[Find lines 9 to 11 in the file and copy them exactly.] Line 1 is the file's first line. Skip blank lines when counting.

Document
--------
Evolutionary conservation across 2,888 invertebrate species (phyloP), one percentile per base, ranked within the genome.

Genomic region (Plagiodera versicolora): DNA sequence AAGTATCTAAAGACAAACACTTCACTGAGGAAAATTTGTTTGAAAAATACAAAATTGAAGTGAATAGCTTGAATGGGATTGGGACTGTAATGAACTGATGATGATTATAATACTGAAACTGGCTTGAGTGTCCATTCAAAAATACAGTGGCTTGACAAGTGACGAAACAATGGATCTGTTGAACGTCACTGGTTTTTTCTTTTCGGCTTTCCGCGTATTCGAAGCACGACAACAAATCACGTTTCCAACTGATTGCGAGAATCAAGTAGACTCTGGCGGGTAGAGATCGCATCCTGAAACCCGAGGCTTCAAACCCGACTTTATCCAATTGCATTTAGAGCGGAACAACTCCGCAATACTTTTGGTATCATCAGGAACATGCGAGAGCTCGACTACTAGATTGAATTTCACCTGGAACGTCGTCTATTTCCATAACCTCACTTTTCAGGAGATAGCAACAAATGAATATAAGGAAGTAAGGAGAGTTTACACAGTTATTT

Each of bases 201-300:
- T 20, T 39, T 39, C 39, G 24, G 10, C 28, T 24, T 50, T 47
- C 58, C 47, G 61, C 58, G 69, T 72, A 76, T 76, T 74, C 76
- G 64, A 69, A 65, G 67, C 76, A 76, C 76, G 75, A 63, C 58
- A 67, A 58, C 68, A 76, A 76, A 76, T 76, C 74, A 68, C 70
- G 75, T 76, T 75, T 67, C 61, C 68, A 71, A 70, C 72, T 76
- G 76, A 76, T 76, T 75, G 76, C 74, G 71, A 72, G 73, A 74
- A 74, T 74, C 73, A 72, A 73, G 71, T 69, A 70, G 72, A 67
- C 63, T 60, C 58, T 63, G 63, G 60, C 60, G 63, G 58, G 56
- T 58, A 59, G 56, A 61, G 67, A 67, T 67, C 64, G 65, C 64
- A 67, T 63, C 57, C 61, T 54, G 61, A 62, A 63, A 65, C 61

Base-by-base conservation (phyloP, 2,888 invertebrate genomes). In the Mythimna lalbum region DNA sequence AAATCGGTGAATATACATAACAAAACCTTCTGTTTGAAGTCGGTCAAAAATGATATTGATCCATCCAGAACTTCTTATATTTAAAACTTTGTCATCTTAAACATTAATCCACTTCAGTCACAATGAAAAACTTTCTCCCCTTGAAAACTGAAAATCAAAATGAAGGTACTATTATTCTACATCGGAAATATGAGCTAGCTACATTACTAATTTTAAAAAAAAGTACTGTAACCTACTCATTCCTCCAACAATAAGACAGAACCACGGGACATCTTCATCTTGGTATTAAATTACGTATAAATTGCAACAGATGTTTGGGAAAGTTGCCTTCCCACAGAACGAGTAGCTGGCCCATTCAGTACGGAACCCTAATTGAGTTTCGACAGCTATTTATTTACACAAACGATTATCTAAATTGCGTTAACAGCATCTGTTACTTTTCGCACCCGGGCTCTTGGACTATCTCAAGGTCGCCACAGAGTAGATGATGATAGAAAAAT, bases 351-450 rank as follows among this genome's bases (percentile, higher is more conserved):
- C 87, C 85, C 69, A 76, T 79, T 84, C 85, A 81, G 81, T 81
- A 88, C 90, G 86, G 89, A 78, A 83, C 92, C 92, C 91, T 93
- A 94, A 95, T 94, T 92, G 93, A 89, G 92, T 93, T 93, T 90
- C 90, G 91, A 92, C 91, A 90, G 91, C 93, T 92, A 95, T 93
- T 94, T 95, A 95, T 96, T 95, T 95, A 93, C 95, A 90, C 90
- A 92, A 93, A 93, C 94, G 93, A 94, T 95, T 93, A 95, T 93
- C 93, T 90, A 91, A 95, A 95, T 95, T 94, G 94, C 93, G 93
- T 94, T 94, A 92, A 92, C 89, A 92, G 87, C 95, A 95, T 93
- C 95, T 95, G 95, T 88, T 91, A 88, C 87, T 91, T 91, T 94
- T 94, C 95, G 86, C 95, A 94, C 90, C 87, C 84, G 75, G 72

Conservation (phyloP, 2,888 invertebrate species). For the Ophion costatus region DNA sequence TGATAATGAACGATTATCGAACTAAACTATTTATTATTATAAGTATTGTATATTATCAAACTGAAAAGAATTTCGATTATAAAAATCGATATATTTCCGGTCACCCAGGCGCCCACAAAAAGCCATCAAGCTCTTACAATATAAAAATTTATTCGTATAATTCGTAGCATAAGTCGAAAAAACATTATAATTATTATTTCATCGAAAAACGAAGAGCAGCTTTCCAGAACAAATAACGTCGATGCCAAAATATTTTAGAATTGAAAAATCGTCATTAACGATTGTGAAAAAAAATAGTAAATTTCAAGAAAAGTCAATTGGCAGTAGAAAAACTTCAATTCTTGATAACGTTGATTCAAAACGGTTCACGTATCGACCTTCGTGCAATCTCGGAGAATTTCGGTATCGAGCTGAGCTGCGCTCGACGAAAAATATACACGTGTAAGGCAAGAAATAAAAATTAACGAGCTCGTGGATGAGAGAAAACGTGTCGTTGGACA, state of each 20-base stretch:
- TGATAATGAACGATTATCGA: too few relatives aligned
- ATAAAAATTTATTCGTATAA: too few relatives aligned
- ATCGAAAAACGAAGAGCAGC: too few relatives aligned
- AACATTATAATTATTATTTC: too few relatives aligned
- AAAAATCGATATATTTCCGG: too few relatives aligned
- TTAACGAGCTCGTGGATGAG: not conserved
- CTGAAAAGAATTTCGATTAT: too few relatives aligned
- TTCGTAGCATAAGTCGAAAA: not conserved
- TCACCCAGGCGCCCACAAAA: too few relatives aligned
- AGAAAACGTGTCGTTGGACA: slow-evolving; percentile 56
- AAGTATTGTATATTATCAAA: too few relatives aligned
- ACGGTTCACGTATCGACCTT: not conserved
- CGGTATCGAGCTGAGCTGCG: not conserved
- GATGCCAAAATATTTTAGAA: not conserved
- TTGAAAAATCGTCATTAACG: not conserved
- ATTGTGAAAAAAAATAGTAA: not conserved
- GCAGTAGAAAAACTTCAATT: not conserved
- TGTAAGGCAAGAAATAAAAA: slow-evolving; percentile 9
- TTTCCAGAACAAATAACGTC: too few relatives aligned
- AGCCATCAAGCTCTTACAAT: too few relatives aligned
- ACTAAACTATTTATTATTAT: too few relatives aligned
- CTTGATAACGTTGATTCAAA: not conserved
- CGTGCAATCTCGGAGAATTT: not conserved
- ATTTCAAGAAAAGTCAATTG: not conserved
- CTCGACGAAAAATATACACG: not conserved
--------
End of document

- G 76, A 76, T 76, T 75, G 76, C 74, G 71, A 72, G 73, A 74
- A 74, T 74, C 73, A 72, A 73, G 71, T 69, A 70, G 72, A 67
- C 63, T 60, C 58, T 63, G 63, G 60, C 60, G 63, G 58, G 56